Texas Cooperative Extension, Texas A&M University System
Department of Entomology, Texas A&M University
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Horn Fly
 
Horn fly, Haematobia irritans (Linnaeus), adults.  Photo by Drees.
Click on image to enlarge
 
Horn fly,
Haematobia irritans (Linnaeus)
(Diptera: Muscidae),
adults.
Photo by Drees.
Common Name: Horn fly
Scientific Name: Haematobia irritans (Linnaeus)
Order: Diptera

Description: Adults are about half the size of houseflies (about 3/16 inch long) and are gray-black. Part of the mouthparts (proboscis or labium) are long and slender, projecting forward from the bottom of the head along with a pair of structures (palpi) which are almost as long. Immature stages are maggots similar to housefly maggots, distinguishable by the structure of the breathing pores (spiracles) on the back of the body.

The stable fly, Stomoxys calcitrans (Linnaeus) (Diptera: Muscidae), is similar to, but larger than, the horn fly. Its appearance resembles a housefly, Musca domestica, except that on closer examination, it bears a bayonet-like proboscis for piercing and sucking blood as does the horn fly. Larvae develop in manure and decaying vegetable debris (hay, straw and feed) in and around livestock barns along with houseflies. Maggots can be distinguished from house fly maggots by the breathing pores (spiracles) at the back end of the body, i.e., stable fly spiracle plates are triangular while those of house flies are more oval.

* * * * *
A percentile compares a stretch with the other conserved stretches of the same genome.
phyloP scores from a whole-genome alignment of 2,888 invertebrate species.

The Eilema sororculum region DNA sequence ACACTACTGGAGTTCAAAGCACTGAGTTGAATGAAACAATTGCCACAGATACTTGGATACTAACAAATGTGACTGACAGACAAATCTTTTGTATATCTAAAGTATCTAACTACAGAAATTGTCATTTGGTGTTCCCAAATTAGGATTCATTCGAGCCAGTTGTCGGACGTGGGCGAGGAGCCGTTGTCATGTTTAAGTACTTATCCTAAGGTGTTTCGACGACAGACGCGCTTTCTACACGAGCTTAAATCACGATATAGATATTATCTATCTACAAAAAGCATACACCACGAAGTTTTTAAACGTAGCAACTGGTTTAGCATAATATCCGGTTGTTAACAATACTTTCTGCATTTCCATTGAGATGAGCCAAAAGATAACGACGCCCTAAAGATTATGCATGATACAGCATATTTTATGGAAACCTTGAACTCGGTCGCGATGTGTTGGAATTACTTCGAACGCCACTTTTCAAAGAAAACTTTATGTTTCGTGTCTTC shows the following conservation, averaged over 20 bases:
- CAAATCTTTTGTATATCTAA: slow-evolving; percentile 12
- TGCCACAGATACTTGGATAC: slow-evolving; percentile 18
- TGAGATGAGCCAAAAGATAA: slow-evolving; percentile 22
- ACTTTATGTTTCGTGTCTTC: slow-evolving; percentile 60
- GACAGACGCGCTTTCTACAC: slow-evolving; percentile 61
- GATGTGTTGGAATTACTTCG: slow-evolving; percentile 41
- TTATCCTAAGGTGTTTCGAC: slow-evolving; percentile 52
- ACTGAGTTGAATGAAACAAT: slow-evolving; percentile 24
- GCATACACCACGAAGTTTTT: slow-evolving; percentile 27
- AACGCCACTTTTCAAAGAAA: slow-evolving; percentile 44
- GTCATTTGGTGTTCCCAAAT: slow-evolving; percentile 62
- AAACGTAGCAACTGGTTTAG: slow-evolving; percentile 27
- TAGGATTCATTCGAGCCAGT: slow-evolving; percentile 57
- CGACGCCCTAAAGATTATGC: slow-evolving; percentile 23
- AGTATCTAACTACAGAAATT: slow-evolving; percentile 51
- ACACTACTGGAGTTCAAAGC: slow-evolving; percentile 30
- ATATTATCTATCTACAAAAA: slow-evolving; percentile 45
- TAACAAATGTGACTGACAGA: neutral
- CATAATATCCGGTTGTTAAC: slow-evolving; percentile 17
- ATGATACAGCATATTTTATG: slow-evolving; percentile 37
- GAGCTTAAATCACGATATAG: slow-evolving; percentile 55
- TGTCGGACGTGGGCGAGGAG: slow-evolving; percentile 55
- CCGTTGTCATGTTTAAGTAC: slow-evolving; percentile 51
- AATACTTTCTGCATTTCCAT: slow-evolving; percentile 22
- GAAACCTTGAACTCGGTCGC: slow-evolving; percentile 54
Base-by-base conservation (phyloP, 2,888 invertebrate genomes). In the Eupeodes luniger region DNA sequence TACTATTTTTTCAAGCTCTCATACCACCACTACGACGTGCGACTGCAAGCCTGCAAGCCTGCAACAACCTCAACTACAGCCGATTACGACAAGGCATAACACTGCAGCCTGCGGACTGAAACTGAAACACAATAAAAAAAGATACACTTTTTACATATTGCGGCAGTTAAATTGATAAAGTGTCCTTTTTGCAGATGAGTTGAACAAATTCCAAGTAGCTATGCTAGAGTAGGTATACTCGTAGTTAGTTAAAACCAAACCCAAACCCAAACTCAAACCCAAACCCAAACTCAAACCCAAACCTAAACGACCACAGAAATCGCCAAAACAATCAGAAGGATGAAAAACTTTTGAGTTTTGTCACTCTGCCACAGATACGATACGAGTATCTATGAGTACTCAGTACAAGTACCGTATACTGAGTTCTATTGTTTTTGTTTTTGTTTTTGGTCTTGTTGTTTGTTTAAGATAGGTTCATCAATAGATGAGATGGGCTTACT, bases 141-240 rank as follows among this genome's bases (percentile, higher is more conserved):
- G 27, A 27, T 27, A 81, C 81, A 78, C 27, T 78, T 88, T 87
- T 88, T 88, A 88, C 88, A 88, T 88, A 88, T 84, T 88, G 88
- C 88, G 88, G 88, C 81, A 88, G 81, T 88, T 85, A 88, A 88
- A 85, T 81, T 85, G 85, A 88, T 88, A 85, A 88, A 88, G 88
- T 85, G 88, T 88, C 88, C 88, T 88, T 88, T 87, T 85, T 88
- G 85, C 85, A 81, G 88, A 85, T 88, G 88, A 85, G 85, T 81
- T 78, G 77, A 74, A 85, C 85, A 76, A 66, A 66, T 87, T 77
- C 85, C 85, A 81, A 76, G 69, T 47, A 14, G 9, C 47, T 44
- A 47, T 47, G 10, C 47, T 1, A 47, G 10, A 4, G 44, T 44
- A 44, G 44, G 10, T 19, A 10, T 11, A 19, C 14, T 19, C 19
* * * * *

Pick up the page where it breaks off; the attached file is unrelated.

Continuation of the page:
Development from egg to adult can occur in 33 to 36 days. Male and female stable flies occur around these areas but also away from livestock areas and in dwellings, biting humans and pets. They can transmit certain animal diseases.

Life Cycle: Females lay eggs singly or in small clusters on the bottom edges of freshly passed cow manure. Maggots hatch in 2-3 days and develop for 8 to 10 days before crawling to a drier area to form a puparium. Adults emerge in 6 to 8 days. Rate of development is slowed in cooler temperatures. Overwintering occurs in a true diapause state in the pupal stage. Populations are most severe in spring and early fall.

Habitat and Food Source(s): Piercing-sucking mouthparts in the adults. A structure (the labella), modified for rasping, occurs at the tip of the proboscis or labium. This part of the mouthpart is thrust into the host and blood is sucked up through other mouthparts (labrum-epipharynx and hypo-pharynx) that lie in a groove along the labium.

Maggots are similar to house flies, having a single mouth hook. Horn flies are attracted to cattle where they rest day during daylight hours. At night flies may leave the animal and rest in barns or on plants. When on the animal they rest on the back, sides, and belly, usually with their heads pointed downwards. Some animals can harbor thousands of flies at one time. Annoyance to cattle caused reduced food consumption, thereby reducing weight gain and milk production. Larvae can be found in cattle manure.

Pest Status: Flies build up in high numbers on cattle.

For additional information, contact your local Texas A&M AgriLife Extension Service agent or search for other state Extension offices.

Literature: Hoelscher, et al. 1993; James & Harwood 1969; Peterson 1960.

From the book:
Field Guide to Texas Insects,
Drees, B.M. and John Jackman,
Copyright 1999
Gulf Publishing Company,
Houston, Texas

A Field Guide to Common Texas Insects, Bastiaan M. Drees and John A. Jackman.
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